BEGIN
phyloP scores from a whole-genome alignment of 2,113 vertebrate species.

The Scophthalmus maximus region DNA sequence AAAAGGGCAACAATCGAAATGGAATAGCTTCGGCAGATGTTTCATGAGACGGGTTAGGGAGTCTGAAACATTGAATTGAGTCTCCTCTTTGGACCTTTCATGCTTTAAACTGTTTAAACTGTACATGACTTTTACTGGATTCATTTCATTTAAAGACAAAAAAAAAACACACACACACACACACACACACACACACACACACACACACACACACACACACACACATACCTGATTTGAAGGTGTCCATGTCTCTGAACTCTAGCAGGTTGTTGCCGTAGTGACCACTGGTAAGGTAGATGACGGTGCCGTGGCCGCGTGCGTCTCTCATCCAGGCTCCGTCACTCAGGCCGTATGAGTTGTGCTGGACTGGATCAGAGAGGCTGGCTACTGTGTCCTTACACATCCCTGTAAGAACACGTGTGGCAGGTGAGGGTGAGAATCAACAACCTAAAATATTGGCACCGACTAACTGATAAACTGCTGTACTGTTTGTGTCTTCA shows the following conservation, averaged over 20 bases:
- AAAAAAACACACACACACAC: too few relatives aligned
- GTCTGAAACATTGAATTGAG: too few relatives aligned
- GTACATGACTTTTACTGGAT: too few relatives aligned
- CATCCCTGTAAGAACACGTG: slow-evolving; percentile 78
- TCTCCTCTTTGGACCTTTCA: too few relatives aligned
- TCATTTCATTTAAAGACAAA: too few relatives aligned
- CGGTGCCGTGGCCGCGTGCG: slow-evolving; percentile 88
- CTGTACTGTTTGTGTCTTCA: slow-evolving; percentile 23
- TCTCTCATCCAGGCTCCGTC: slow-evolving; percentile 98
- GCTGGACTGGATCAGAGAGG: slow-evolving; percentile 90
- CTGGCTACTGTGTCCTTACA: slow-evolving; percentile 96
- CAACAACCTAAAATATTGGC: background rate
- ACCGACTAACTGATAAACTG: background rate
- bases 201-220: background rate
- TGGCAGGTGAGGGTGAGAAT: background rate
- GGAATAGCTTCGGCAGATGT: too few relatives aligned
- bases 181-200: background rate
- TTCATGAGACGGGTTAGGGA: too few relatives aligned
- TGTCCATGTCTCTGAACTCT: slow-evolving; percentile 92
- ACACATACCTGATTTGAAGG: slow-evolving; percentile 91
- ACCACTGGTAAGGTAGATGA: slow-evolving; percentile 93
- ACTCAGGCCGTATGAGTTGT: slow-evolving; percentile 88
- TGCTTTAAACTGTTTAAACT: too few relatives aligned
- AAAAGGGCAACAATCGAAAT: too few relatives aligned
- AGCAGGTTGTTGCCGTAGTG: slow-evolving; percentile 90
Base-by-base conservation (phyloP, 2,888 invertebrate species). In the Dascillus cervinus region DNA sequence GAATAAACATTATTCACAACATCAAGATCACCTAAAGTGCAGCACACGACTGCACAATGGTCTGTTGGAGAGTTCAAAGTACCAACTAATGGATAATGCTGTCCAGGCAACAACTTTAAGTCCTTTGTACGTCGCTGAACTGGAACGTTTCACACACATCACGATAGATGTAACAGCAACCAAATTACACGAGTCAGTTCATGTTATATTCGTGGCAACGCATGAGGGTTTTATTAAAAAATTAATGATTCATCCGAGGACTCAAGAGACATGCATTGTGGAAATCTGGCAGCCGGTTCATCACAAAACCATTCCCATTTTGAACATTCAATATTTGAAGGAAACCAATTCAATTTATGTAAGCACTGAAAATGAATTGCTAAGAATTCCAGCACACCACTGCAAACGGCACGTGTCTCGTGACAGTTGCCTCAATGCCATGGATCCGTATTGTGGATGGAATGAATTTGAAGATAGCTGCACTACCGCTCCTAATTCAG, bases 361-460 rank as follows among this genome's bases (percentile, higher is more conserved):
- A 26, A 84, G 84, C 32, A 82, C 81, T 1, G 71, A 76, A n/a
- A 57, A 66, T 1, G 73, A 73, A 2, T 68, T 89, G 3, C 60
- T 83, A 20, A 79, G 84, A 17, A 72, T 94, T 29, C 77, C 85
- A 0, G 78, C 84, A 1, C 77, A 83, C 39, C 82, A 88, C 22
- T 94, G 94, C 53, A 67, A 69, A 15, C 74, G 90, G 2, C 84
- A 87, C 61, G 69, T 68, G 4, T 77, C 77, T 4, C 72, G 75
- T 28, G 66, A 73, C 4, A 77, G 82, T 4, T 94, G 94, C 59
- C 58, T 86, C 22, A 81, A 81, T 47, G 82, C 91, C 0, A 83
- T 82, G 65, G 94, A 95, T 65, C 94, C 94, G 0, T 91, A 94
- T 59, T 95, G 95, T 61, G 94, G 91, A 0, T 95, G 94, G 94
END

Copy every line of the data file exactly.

phyloP scores from a whole-genome alignment of 2,113 vertebrate species.

The Scophthalmus maximus region DNA sequence AAAAGGGCAACAATCGAAATGGAATAGCTTCGGCAGATGTTTCATGAGACGGGTTAGGGAGTCTGAAACATTGAATTGAGTCTCCTCTTTGGACCTTTCATGCTTTAAACTGTTTAAACTGTACATGACTTTTACTGGATTCATTTCATTTAAAGACAAAAAAAAAACACACACACACACACACACACACACACACACACACACACACACACACACACACACACATACCTGATTTGAAGGTGTCCATGTCTCTGAACTCTAGCAGGTTGTTGCCGTAGTGACCACTGGTAAGGTAGATGACGGTGCCGTGGCCGCGTGCGTCTCTCATCCAGGCTCCGTCACTCAGGCCGTATGAGTTGTGCTGGACTGGATCAGAGAGGCTGGCTACTGTGTCCTTACACATCCCTGTAAGAACACGTGTGGCAGGTGAGGGTGAGAATCAACAACCTAAAATATTGGCACCGACTAACTGATAAACTGCTGTACTGTTTGTGTCTTCA shows the following conservation, averaged over 20 bases:
- AAAAAAACACACACACACAC: too few relatives aligned
- GTCTGAAACATTGAATTGAG: too few relatives aligned
- GTACATGACTTTTACTGGAT: too few relatives aligned
- CATCCCTGTAAGAACACGTG: slow-evolving; percentile 78
- TCTCCTCTTTGGACCTTTCA: too few relatives aligned
- TCATTTCATTTAAAGACAAA: too few relatives aligned
- CGGTGCCGTGGCCGCGTGCG: slow-evolving; percentile 88
- CTGTACTGTTTGTGTCTTCA: slow-evolving; percentile 23
- TCTCTCATCCAGGCTCCGTC: slow-evolving; percentile 98
- GCTGGACTGGATCAGAGAGG: slow-evolving; percentile 90
- CTGGCTACTGTGTCCTTACA: slow-evolving; percentile 96
- CAACAACCTAAAATATTGGC: background rate
- ACCGACTAACTGATAAACTG: background rate
- bases 201-220: background rate
- TGGCAGGTGAGGGTGAGAAT: background rate
- GGAATAGCTTCGGCAGATGT: too few relatives aligned
- bases 181-200: background rate
- TTCATGAGACGGGTTAGGGA: too few relatives aligned
- TGTCCATGTCTCTGAACTCT: slow-evolving; percentile 92
- ACACATACCTGATTTGAAGG: slow-evolving; percentile 91
- ACCACTGGTAAGGTAGATGA: slow-evolving; percentile 93
- ACTCAGGCCGTATGAGTTGT: slow-evolving; percentile 88
- TGCTTTAAACTGTTTAAACT: too few relatives aligned
- AAAAGGGCAACAATCGAAAT: too few relatives aligned
- AGCAGGTTGTTGCCGTAGTG: slow-evolving; percentile 90
Base-by-base conservation (phyloP, 2,888 invertebrate species). In the Dascillus cervinus region DNA sequence GAATAAACATTATTCACAACATCAAGATCACCTAAAGTGCAGCACACGACTGCACAATGGTCTGTTGGAGAGTTCAAAGTACCAACTAATGGATAATGCTGTCCAGGCAACAACTTTAAGTCCTTTGTACGTCGCTGAACTGGAACGTTTCACACACATCACGATAGATGTAACAGCAACCAAATTACACGAGTCAGTTCATGTTATATTCGTGGCAACGCATGAGGGTTTTATTAAAAAATTAATGATTCATCCGAGGACTCAAGAGACATGCATTGTGGAAATCTGGCAGCCGGTTCATCACAAAACCATTCCCATTTTGAACATTCAATATTTGAAGGAAACCAATTCAATTTATGTAAGCACTGAAAATGAATTGCTAAGAATTCCAGCACACCACTGCAAACGGCACGTGTCTCGTGACAGTTGCCTCAATGCCATGGATCCGTATTGTGGATGGAATGAATTTGAAGATAGCTGCACTACCGCTCCTAATTCAG, bases 361-460 rank as follows among this genome's bases (percentile, higher is more conserved):
- A 26, A 84, G 84, C 32, A 82, C 81, T 1, G 71, A 76, A n/a
- A 57, A 66, T 1, G 73, A 73, A 2, T 68, T 89, G 3, C 60
- T 83, A 20, A 79, G 84, A 17, A 72, T 94, T 29, C 77, C 85
- A 0, G 78, C 84, A 1, C 77, A 83, C 39, C 82, A 88, C 22
- T 94, G 94, C 53, A 67, A 69, A 15, C 74, G 90, G 2, C 84
- A 87, C 61, G 69, T 68, G 4, T 77, C 77, T 4, C 72, G 75
- T 28, G 66, A 73, C 4, A 77, G 82, T 4, T 94, G 94, C 59
- C 58, T 86, C 22, A 81, A 81, T 47, G 82, C 91, C 0, A 83
- T 82, G 65, G 94, A 95, T 65, C 94, C 94, G 0, T 91, A 94
- T 59, T 95, G 95, T 61, G 94, G 91, A 0, T 95, G 94, G 94